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Frequently Asked Questions by Sellers

Seller Representation FAQs

  1. What is a Competitive Market Analysis (CMA)?
  2. Should I list my home for a higher price to leave room for negotiation?
  3. How will you schedule showings of my home?
  4. How important is it to put a “For Sale” sign in my yard?
  5. What can I exclude from the sale of my home?
  6. I want to market to Buyer Agents. How much commission should I offer them?
  7. What is an electronic lockbox?
  8. What is a “showing service”?
  9. What is a contract “terms sheet”?
  10. What is my home’s ‘legal’ description?

If you have other questions, or would like additional clarification, feel free to e-mail us. We will be happy to answer any questions you have.

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What is a Competitive Market Analysis?

A Competitive Market Analysis is a technique used by REALTORS® and licensed appraisers to estimate market value based on comparable (similar) properties that have recently sold, are currently listed for sale, as well as those that failed to sell.

This technique works particularly well when a number of homes in your neighborhood that are substantially similar to yours in size (lot size and interior square footage), configuration (number of bedrooms, baths, garage spaces, swimming pool, etc.) and construction (upgrades) have sold within the past six months.

Armed with the sold prices per square foot of the comparable homes, any adjustments that may be appropriate to the subject property (i.e. square footage, upgrades, etc.) are then factored in and an estimated sales price (usually expressed as an estimated low and high sales price range) is produced!

Note: A REALTOR®-generated Competitive Market Analysis should NOT be substituted for the advice of a licensed appraiser.

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Should I list my home for a higher price to leave room for negotiation?

No! To sell your home quickly and for top dollar, you should start with the RIGHT sales price — at fair market value!

Buyers’ interest is highest at the beginning of the listing and decreases the longer the listing continues. During the first week that a home is listed, it receives nearly 4 times more web traffic than it will a month later!

Pricing your home above the correct sales price could:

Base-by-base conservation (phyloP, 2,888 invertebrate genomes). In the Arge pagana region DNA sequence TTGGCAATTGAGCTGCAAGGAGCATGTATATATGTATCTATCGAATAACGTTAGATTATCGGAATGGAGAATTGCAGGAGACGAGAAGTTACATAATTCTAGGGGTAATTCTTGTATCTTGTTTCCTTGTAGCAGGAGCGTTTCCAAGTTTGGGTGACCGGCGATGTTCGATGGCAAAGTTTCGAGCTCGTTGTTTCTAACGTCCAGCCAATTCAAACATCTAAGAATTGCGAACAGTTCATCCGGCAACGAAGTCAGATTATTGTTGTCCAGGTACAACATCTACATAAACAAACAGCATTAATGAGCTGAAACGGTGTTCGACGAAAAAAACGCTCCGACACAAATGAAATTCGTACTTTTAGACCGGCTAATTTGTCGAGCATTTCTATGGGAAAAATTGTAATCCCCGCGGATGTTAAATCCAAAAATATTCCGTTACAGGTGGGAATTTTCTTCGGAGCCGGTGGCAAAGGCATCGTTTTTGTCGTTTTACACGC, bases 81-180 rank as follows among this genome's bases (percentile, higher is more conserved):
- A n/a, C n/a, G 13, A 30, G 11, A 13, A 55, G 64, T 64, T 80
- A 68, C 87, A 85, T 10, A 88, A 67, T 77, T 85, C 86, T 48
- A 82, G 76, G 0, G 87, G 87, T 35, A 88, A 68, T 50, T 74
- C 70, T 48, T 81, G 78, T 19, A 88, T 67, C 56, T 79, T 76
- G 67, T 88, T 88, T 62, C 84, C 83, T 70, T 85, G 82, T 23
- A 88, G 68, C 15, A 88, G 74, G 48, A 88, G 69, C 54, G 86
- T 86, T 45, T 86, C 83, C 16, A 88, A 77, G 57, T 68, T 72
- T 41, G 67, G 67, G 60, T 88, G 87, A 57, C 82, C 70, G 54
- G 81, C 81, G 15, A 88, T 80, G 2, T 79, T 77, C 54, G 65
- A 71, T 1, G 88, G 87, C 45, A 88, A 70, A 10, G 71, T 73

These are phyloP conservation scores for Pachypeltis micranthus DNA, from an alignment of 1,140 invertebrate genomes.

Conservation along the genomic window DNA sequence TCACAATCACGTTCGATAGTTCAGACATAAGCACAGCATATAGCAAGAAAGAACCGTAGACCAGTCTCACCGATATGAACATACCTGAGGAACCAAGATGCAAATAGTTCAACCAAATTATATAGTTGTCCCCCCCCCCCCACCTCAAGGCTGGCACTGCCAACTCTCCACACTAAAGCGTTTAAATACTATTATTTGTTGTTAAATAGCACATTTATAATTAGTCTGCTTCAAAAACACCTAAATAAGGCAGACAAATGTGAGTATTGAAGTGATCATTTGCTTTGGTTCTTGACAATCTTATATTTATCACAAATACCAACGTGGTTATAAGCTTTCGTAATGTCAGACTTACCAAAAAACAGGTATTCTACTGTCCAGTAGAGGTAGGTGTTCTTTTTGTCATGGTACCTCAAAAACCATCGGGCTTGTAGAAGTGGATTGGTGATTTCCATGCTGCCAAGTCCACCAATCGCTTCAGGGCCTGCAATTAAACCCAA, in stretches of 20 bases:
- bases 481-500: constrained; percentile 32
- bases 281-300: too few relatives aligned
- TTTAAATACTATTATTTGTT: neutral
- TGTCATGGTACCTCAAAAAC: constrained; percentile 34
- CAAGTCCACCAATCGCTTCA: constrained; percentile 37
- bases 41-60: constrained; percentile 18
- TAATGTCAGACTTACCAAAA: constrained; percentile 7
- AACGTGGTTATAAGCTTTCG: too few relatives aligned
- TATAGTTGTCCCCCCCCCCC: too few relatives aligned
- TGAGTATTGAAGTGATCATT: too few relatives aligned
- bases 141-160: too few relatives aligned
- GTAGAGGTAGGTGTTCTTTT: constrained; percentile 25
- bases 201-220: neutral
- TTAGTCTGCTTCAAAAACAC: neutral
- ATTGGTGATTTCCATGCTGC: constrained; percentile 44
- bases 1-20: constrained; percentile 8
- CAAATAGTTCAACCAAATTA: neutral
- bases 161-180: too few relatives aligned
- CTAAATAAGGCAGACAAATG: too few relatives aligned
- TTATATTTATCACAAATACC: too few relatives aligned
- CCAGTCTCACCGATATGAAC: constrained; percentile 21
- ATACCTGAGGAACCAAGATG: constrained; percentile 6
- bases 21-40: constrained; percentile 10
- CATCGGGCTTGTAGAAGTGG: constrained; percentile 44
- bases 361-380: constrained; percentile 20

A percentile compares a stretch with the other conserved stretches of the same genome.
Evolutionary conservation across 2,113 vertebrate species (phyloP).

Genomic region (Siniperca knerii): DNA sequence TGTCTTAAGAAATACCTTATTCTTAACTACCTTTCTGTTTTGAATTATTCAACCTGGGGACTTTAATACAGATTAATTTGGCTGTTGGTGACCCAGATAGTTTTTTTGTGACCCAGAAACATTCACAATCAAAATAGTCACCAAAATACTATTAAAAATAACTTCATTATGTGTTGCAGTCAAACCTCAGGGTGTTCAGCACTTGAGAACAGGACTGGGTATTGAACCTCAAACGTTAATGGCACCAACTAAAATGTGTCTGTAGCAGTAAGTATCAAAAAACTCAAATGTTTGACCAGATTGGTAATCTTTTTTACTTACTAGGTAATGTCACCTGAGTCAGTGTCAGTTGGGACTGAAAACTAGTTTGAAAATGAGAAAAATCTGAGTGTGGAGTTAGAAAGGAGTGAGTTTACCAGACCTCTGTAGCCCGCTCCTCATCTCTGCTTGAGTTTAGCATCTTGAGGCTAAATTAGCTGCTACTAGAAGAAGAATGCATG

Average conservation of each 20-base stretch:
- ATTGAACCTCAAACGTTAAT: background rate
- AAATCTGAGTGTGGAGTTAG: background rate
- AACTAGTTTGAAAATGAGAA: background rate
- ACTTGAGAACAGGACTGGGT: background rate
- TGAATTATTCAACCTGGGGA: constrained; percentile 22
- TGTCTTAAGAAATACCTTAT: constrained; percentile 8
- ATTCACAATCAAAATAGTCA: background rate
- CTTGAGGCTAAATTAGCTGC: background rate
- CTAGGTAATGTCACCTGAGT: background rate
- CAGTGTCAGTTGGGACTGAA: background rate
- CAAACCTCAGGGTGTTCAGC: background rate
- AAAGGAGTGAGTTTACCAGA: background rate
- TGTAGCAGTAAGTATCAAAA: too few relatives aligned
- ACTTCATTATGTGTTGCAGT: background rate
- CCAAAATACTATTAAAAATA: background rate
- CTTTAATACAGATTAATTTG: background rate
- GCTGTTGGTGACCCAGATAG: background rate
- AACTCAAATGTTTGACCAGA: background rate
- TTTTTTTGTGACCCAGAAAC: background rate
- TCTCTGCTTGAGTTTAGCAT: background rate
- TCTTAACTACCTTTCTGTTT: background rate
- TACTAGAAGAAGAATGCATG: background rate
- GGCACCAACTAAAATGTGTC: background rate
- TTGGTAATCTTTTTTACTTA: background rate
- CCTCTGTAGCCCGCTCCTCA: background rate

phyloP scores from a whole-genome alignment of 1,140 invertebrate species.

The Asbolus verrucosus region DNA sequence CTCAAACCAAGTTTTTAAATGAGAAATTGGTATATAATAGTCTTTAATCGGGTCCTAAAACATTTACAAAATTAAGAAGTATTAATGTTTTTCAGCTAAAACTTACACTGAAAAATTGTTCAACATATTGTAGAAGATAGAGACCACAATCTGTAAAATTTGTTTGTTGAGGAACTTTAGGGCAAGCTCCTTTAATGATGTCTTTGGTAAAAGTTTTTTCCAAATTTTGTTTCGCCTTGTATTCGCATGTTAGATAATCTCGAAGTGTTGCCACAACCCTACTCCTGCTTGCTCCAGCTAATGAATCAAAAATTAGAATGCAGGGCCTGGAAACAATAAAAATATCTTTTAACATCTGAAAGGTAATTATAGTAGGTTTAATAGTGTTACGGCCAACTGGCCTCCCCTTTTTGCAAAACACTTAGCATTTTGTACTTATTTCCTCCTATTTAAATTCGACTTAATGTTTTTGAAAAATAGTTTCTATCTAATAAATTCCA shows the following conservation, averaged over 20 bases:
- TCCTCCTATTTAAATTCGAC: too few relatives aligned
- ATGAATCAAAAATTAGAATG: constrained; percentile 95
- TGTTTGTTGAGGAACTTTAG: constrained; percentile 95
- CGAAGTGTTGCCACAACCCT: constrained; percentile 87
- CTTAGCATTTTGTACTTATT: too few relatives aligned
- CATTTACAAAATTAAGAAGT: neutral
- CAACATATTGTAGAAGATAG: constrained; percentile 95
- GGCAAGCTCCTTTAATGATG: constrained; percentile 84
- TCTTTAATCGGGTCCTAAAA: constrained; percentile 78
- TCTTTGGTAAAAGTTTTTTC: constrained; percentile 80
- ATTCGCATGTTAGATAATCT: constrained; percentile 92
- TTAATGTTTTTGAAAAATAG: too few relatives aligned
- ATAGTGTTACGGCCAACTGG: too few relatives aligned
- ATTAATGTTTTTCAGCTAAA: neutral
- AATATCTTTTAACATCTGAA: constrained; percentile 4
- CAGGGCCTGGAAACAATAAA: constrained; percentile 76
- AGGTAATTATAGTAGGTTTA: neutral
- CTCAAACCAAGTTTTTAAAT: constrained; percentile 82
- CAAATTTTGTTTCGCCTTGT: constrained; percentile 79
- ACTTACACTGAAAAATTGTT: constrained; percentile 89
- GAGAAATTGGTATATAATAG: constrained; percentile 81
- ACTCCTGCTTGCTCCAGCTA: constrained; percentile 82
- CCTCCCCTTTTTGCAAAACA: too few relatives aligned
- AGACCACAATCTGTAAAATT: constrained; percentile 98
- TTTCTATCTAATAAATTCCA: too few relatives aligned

• Dramatically limit your potential buyers.
    • Buyers may not see your home in their search criteria if the price is inflated.
    • Even if your home does appear in their search, buyers may not bother looking at your home if it is overpriced.
    • Even if a buyer sees your home, they may not take the time to make an offer on an overpriced home.
    • Qualified buyers do not want to waste their time and energy pursuing unrealistically priced homes.
  • Net you less money for your home.  After your home has been on the market a while, buyers:
    • Wonder what is wrong with it – why it hasn’t sold
    • Negotiate harder to pay a lower price
  • Make other nearby homes seem like a better deal than yours.
  • Cause appraisal problems.
    • Most buyers get loans to buy a home.
    • Even if a buyer makes an offer on an overpriced home, their lender won’t allow them to purchase the home if it does not appraise for the purchase price.
    • Or, you will need to find a buyer who falls deeply in love with the home and is
      willing to pay cash for it — at your overpriced value!

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How will you schedule showings of my home?

Before your listing begins, the agent will discuss and document your showing instructions with you (i.e. appointment required, one-hour notice, security codes, pet instructions, etc.). Most agents will then hang a REALTOR®-approved electronic lockbox on your front door that stores a spare key to your home. Your agent will then communicate your showing instructions to their showing service. This way, you don’t have to be home during showings!